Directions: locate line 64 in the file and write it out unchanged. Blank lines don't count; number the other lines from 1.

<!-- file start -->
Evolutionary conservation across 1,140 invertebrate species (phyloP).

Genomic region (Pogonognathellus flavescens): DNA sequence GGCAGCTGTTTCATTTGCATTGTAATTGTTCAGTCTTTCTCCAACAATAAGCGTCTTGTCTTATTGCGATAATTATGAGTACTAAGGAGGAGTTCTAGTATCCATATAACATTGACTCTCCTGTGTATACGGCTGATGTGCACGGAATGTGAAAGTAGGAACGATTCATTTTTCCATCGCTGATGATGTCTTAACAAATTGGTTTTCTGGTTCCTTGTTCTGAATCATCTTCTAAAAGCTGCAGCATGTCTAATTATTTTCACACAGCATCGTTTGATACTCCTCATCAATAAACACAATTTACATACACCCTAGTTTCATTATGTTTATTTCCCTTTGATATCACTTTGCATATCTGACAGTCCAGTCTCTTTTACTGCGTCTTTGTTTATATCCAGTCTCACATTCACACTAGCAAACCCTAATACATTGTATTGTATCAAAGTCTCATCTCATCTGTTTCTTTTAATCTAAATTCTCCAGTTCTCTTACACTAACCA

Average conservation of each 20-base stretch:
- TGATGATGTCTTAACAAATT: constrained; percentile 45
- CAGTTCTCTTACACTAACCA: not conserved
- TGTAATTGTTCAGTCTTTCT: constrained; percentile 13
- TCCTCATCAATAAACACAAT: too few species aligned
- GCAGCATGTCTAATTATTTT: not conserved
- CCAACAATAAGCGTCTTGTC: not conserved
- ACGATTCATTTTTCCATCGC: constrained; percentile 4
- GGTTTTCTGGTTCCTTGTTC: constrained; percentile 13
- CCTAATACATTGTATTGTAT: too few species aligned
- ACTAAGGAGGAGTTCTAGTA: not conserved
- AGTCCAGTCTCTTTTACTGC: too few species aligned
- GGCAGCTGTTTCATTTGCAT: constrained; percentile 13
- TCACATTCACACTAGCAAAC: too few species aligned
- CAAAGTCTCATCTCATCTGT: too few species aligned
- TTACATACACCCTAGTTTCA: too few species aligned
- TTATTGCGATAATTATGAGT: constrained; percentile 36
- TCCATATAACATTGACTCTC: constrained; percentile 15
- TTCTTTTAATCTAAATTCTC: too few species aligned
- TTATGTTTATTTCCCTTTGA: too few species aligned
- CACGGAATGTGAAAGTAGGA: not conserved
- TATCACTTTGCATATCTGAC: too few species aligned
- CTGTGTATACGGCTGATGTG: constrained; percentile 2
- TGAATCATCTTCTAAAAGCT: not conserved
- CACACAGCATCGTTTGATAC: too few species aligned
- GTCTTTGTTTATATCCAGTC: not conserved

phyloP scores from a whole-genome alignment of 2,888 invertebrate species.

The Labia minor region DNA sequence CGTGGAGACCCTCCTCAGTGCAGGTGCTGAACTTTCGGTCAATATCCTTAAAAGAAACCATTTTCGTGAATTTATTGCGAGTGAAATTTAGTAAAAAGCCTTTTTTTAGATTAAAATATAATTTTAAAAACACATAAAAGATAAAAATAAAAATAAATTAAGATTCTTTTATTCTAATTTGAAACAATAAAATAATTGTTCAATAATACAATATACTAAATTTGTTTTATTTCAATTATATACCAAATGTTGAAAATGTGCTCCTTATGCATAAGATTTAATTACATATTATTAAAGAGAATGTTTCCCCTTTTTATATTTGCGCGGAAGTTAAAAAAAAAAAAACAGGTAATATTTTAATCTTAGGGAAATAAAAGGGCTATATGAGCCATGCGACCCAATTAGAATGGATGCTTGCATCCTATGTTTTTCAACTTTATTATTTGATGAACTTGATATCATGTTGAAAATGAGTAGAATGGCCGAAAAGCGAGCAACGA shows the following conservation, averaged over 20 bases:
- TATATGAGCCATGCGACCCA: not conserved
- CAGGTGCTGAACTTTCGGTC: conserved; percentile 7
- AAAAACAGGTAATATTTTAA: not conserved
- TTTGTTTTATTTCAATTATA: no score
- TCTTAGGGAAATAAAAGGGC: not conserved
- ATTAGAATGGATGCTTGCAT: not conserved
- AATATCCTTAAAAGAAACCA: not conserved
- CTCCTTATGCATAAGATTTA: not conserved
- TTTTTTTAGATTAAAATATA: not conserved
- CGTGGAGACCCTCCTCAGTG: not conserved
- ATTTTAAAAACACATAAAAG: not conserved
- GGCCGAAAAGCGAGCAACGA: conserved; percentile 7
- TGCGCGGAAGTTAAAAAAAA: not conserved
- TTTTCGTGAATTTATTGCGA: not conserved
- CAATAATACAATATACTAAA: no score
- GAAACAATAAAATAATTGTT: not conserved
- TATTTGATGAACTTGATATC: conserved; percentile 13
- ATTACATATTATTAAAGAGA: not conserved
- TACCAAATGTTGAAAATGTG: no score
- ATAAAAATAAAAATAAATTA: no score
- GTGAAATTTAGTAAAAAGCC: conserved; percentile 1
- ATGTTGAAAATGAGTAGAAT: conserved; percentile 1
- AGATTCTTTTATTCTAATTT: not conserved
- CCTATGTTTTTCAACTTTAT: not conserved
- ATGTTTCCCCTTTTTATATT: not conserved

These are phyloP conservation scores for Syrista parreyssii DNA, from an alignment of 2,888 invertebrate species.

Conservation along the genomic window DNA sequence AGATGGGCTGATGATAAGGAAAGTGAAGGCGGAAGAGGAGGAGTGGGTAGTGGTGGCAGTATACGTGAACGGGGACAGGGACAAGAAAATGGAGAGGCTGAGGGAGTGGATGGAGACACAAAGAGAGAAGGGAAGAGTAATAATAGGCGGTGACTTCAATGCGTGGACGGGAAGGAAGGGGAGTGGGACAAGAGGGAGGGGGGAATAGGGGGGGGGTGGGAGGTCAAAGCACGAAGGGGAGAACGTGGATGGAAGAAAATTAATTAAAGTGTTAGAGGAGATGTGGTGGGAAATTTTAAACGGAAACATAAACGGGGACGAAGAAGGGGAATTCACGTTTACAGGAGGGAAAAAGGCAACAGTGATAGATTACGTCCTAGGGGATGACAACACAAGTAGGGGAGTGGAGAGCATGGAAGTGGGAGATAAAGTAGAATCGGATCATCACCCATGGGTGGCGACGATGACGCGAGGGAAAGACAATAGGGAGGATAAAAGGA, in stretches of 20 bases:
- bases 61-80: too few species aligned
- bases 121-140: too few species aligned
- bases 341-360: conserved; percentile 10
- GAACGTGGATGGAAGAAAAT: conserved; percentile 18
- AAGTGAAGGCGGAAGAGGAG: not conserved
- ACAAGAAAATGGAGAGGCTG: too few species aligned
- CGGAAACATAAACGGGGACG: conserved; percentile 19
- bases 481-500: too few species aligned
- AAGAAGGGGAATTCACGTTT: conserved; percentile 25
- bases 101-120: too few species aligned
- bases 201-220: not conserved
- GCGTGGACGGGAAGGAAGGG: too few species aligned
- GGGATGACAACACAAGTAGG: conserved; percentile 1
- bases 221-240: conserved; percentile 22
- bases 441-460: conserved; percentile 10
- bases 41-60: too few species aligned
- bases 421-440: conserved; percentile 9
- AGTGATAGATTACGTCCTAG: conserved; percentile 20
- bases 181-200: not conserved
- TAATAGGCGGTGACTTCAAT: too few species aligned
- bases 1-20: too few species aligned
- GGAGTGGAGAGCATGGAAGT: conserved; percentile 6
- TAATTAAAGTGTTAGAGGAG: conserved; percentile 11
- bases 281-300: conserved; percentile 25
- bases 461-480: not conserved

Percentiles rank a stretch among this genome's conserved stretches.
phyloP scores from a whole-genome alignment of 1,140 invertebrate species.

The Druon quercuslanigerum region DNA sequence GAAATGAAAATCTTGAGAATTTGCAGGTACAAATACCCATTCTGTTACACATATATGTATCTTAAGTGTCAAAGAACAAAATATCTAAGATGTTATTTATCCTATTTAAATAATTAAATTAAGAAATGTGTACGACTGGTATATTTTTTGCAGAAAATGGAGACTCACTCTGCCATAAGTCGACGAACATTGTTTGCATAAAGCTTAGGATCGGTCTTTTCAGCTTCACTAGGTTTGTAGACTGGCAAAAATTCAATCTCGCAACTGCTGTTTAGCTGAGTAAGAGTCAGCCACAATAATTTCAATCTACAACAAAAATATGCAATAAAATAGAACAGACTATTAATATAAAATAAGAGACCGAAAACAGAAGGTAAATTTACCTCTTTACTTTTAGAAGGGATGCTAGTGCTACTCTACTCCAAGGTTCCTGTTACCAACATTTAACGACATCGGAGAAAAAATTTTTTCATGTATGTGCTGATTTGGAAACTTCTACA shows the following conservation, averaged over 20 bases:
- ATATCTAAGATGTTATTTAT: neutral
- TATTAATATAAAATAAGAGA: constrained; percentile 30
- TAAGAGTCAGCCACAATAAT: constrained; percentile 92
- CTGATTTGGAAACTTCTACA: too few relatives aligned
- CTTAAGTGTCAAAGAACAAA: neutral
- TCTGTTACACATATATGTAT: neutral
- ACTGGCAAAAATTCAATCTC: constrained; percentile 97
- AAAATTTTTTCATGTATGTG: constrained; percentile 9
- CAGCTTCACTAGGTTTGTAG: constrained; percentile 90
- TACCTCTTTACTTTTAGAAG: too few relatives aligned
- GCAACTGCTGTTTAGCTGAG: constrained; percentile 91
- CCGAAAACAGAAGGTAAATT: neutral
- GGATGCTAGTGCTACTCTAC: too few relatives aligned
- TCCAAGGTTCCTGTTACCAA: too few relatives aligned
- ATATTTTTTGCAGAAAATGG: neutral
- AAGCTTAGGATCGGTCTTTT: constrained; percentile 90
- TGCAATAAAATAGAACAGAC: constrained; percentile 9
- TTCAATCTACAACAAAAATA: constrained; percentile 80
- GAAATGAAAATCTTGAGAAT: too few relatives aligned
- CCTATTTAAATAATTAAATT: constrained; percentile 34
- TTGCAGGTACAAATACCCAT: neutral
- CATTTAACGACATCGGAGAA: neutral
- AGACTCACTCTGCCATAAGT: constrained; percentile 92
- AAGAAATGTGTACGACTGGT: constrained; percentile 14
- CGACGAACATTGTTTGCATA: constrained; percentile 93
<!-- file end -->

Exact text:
- CGGAAACATAAACGGGGACG: conserved; percentile 19